The short text that follows is a critical review of the exhibition by Chema López The Murmurs, carried out at the Tomás March Gallery of Valencia from September to October 2006. It was published in the cultural supplement Posdata of the newspaper Levante-EMV of 29th September 2006.
‘The sound that images set free’
The definition of the word murmur, amplified by the different meanings of the verb to murmur, refers to a specific noise not very intense, not unpleasant and sometimes pleasant; like the noise people make when they speak very quietly or the one made by the water of a stream or by the soft wind when blowing tree leaves. A word, in short, that with the pronunciation of its onomatopoeic syllables generates images; those syllables, when are spoken, seem to go through a vocal path, that goes from the subtle u to the final dry o . A path that finishes suddenly with the word “murmullo” (murmur), while with the verb “murmurar” (to murmur) that path opens itself and gets extended, which shows an intimate quality . Just as some words suggest images, empowered by the idiosyncrasy of a concrete language, also certain images maximize their narrative aspect through the persuasion suggested by certain sounds. Los murmullos (The murmurs) that Chema López (Albacete, 1969) refers to, and which is the title of his first exhibition at the Tomas March gallery, are the embers of an incessant noise, that foments the continuous friction of accumulation. Accumulation of images, texts, cross references, films, and song lyrics… generated as a buzz that would contain the sum of all sounds.
On the walls of the gallery Thomas March the paintings of Chema López look like dark wells, fragments of dark nights, from which whitish forms appear. To exist they need the darkness of the background. It’s the perfect image of the spectre that only exists during the time we are watching it, and, that, in the context of art, paradoxically, eternises its temporary condition. The different scenes of the paintings together in the big room, each of the paintings throwing down its own murmur, reach that peculiar tragic-epic atmosphere that is characteristic to the artist. Paintings like El límite, La otra orilla or El regreso (The Limit, The Other Edge or The Return) show landscapes with no sign of life but dominated by trees that seem to bend their high branches to the rhythm of a biting wind. A whistling intermingles with the vertical lines of the triptych sequence La vergüenza (The Shame) and reminds us not only of the still of the Bergman film The Virgin Spring, but also of the flickering movement of a film projector, which is not there, but which we can hear. On the other side, the double portrait of the film-maker Nicholas Ray, Relámpago sobre el agua (Lightning over Water), with its rounded edges like two melted circles, loses its uneven look in the infinity. Between both mirrored faces, the eyes, that were once lost, acquire a new personality, a serpent face that stares; a Leviathan announcing the last days of the film-maker, those registered by Wim Wenders in 1979.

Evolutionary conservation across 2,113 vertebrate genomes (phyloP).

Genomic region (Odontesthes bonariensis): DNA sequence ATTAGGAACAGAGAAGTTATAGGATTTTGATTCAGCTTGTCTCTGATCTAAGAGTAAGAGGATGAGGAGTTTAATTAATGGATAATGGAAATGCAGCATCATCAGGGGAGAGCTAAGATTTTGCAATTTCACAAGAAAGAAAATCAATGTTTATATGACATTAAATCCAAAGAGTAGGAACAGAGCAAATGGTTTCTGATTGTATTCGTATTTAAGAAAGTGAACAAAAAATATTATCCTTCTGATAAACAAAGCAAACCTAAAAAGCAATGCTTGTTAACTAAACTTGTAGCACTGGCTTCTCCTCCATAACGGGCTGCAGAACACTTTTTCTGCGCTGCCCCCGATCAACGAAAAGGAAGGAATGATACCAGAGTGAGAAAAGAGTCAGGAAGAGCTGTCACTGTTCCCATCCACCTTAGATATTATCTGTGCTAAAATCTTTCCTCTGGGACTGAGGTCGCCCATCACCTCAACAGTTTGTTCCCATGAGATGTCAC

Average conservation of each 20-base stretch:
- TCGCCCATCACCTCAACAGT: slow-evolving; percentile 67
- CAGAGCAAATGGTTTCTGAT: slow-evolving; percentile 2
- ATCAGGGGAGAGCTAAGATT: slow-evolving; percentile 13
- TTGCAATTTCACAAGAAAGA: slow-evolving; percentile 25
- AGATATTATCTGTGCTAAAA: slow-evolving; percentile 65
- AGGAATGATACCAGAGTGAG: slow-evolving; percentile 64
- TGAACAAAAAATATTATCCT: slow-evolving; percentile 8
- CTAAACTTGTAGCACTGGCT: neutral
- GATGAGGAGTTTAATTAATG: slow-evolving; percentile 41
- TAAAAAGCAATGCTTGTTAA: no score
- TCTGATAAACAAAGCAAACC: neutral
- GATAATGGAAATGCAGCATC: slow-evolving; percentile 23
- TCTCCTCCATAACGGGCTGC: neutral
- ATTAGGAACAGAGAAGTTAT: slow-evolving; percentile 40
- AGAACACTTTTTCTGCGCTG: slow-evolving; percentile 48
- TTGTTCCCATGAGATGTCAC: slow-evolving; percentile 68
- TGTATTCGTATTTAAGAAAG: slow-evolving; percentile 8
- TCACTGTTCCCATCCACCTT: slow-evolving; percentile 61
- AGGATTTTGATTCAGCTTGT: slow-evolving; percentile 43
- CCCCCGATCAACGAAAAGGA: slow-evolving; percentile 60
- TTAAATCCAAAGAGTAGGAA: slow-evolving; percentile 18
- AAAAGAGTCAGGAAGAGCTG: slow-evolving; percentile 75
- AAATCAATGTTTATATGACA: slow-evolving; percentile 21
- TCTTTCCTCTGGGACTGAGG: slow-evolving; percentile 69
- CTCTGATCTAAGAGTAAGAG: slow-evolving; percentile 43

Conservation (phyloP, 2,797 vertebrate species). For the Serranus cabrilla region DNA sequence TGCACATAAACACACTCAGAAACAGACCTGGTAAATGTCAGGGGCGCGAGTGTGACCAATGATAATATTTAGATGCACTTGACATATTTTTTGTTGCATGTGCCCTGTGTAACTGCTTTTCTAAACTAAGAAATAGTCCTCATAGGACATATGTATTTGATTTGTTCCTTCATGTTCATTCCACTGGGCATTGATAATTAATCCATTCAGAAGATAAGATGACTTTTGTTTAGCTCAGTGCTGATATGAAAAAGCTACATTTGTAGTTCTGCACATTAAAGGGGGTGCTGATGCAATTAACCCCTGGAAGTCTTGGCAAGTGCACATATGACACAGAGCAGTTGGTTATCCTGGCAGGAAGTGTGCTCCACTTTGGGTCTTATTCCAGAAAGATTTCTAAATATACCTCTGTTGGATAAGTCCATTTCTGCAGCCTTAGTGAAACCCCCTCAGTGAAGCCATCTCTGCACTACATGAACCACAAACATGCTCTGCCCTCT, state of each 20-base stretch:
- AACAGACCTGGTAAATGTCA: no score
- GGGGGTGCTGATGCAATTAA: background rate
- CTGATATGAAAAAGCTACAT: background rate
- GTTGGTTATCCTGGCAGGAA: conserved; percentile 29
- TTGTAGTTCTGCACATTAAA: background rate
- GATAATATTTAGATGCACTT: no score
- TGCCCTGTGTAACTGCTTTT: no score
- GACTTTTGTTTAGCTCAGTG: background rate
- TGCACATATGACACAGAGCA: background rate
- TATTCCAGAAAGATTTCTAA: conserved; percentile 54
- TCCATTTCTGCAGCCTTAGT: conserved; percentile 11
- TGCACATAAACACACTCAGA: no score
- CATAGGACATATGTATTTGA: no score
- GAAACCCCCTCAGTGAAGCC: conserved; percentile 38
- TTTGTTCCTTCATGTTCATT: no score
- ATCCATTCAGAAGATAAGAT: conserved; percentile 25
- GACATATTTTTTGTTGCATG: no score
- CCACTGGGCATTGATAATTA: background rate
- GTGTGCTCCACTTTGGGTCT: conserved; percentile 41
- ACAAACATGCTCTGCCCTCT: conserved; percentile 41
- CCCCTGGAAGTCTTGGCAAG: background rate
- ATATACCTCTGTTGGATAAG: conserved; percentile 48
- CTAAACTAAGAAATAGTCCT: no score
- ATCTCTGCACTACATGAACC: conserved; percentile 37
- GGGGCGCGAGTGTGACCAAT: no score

Nevertheless the artist from Albacete doesn’t want to divert us totally from the true meaning of his work – that is to say, from painting. That’s why the usual black fringes that are together with the images go back to the tough bi-dimensionality of the scenes which had previously managed to catch us and evade us, as in the illusory reality of cinema. That’s a scheme that is clear in other paintings like El cura y la ballena (The Priest and the Whale) (with a hidden reminiscence of Melville behind a thick beard), La piel (The Skin) or the fantastic portrait of the ancient curled hand in Icono, Todo y Nada (Icon, All or Nothing).
To finish off, it would be worth stopping at the painting Los seducidos (The Seduced), where a man bends himself forward, stretching his right hand to feed two little fawns. A dark fringe at the top includes the man’s head and in this case it doesn’t cover nor fragments the scene but it continues it like a strange horizon that seems to swallow everything that it reaches. Because we know that the artist uses antagonist concepts in his works (truth and lies; black and white; justice and sacrifice; punishment and forgiveness), we can only hope that the little fawns learn enough by experience to bite the seducing and feeding hand.